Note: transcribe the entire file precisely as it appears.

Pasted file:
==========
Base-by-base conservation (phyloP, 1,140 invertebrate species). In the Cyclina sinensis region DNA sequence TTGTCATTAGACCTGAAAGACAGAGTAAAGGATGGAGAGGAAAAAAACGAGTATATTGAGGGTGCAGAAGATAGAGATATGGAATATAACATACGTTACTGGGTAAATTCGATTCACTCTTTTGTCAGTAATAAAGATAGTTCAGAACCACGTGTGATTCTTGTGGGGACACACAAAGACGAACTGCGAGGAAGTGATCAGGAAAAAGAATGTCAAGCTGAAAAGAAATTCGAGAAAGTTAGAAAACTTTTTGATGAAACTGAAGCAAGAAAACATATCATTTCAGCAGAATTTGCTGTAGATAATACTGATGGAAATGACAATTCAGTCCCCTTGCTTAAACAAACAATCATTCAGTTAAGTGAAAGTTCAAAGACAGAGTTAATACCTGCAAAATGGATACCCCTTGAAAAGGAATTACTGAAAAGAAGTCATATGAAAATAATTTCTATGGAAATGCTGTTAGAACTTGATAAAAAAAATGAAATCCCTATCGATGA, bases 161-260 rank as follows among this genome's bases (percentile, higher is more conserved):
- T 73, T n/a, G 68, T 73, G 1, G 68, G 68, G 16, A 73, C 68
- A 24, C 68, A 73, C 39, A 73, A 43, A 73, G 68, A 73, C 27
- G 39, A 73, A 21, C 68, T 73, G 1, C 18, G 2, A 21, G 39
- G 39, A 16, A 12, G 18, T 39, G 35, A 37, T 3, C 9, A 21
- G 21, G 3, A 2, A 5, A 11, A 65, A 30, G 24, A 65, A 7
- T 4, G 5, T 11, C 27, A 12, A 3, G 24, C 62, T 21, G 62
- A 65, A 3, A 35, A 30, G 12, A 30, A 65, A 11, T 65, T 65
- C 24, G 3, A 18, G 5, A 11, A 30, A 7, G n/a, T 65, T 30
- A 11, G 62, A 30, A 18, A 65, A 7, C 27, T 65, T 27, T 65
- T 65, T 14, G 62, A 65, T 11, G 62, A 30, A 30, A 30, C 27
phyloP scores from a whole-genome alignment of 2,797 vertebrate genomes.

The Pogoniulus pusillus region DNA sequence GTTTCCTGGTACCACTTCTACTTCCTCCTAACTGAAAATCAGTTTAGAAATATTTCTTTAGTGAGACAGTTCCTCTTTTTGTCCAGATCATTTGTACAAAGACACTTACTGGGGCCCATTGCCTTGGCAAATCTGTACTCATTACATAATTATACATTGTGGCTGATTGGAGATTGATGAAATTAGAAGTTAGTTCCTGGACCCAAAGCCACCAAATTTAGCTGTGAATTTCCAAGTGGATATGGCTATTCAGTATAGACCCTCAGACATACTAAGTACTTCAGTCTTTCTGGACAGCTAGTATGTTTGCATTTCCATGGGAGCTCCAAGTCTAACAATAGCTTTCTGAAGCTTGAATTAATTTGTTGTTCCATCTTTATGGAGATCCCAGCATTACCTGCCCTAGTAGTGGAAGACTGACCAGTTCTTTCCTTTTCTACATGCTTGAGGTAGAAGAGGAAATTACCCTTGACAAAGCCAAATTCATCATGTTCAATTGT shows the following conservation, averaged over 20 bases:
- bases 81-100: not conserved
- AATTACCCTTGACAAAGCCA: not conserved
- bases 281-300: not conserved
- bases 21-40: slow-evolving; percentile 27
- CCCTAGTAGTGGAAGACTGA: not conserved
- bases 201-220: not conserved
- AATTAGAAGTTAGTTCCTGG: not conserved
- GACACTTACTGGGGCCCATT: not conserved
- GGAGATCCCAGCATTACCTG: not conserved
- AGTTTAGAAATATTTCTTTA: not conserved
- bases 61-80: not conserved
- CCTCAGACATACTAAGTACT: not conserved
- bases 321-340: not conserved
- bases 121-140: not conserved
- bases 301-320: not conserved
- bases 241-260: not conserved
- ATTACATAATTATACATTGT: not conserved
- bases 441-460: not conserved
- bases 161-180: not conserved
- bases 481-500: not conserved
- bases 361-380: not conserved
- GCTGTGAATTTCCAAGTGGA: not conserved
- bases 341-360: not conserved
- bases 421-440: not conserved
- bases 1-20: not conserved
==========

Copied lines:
Base-by-base conservation (phyloP, 1,140 invertebrate species). In the Cyclina sinensis region DNA sequence TTGTCATTAGACCTGAAAGACAGAGTAAAGGATGGAGAGGAAAAAAACGAGTATATTGAGGGTGCAGAAGATAGAGATATGGAATATAACATACGTTACTGGGTAAATTCGATTCACTCTTTTGTCAGTAATAAAGATAGTTCAGAACCACGTGTGATTCTTGTGGGGACACACAAAGACGAACTGCGAGGAAGTGATCAGGAAAAAGAATGTCAAGCTGAAAAGAAATTCGAGAAAGTTAGAAAACTTTTTGATGAAACTGAAGCAAGAAAACATATCATTTCAGCAGAATTTGCTGTAGATAATACTGATGGAAATGACAATTCAGTCCCCTTGCTTAAACAAACAATCATTCAGTTAAGTGAAAGTTCAAAGACAGAGTTAATACCTGCAAAATGGATACCCCTTGAAAAGGAATTACTGAAAAGAAGTCATATGAAAATAATTTCTATGGAAATGCTGTTAGAACTTGATAAAAAAAATGAAATCCCTATCGATGA, bases 161-260 rank as follows among this genome's bases (percentile, higher is more conserved):
- T 73, T n/a, G 68, T 73, G 1, G 68, G 68, G 16, A 73, C 68
- A 24, C 68, A 73, C 39, A 73, A 43, A 73, G 68, A 73, C 27
- G 39, A 73, A 21, C 68, T 73, G 1, C 18, G 2, A 21, G 39
- G 39, A 16, A 12, G 18, T 39, G 35, A 37, T 3, C 9, A 21
- G 21, G 3, A 2, A 5, A 11, A 65, A 30, G 24, A 65, A 7
- T 4, G 5, T 11, C 27, A 12, A 3, G 24, C 62, T 21, G 62
- A 65, A 3, A 35, A 30, G 12, A 30, A 65, A 11, T 65, T 65
- C 24, G 3, A 18, G 5, A 11, A 30, A 7, G n/a, T 65, T 30
- A 11, G 62, A 30, A 18, A 65, A 7, C 27, T 65, T 27, T 65
- T 65, T 14, G 62, A 65, T 11, G 62, A 30, A 30, A 30, C 27
phyloP scores from a whole-genome alignment of 2,797 vertebrate genomes.

The Pogoniulus pusillus region DNA sequence GTTTCCTGGTACCACTTCTACTTCCTCCTAACTGAAAATCAGTTTAGAAATATTTCTTTAGTGAGACAGTTCCTCTTTTTGTCCAGATCATTTGTACAAAGACACTTACTGGGGCCCATTGCCTTGGCAAATCTGTACTCATTACATAATTATACATTGTGGCTGATTGGAGATTGATGAAATTAGAAGTTAGTTCCTGGACCCAAAGCCACCAAATTTAGCTGTGAATTTCCAAGTGGATATGGCTATTCAGTATAGACCCTCAGACATACTAAGTACTTCAGTCTTTCTGGACAGCTAGTATGTTTGCATTTCCATGGGAGCTCCAAGTCTAACAATAGCTTTCTGAAGCTTGAATTAATTTGTTGTTCCATCTTTATGGAGATCCCAGCATTACCTGCCCTAGTAGTGGAAGACTGACCAGTTCTTTCCTTTTCTACATGCTTGAGGTAGAAGAGGAAATTACCCTTGACAAAGCCAAATTCATCATGTTCAATTGT shows the following conservation, averaged over 20 bases:
- bases 81-100: not conserved
- AATTACCCTTGACAAAGCCA: not conserved
- bases 281-300: not conserved
- bases 21-40: slow-evolving; percentile 27
- CCCTAGTAGTGGAAGACTGA: not conserved
- bases 201-220: not conserved
- AATTAGAAGTTAGTTCCTGG: not conserved
- GACACTTACTGGGGCCCATT: not conserved
- GGAGATCCCAGCATTACCTG: not conserved
- AGTTTAGAAATATTTCTTTA: not conserved
- bases 61-80: not conserved
- CCTCAGACATACTAAGTACT: not conserved
- bases 321-340: not conserved
- bases 121-140: not conserved
- bases 301-320: not conserved
- bases 241-260: not conserved
- ATTACATAATTATACATTGT: not conserved
- bases 441-460: not conserved
- bases 161-180: not conserved
- bases 481-500: not conserved
- bases 361-380: not conserved
- GCTGTGAATTTCCAAGTGGA: not conserved
- bases 341-360: not conserved
- bases 421-440: not conserved
- bases 1-20: not conserved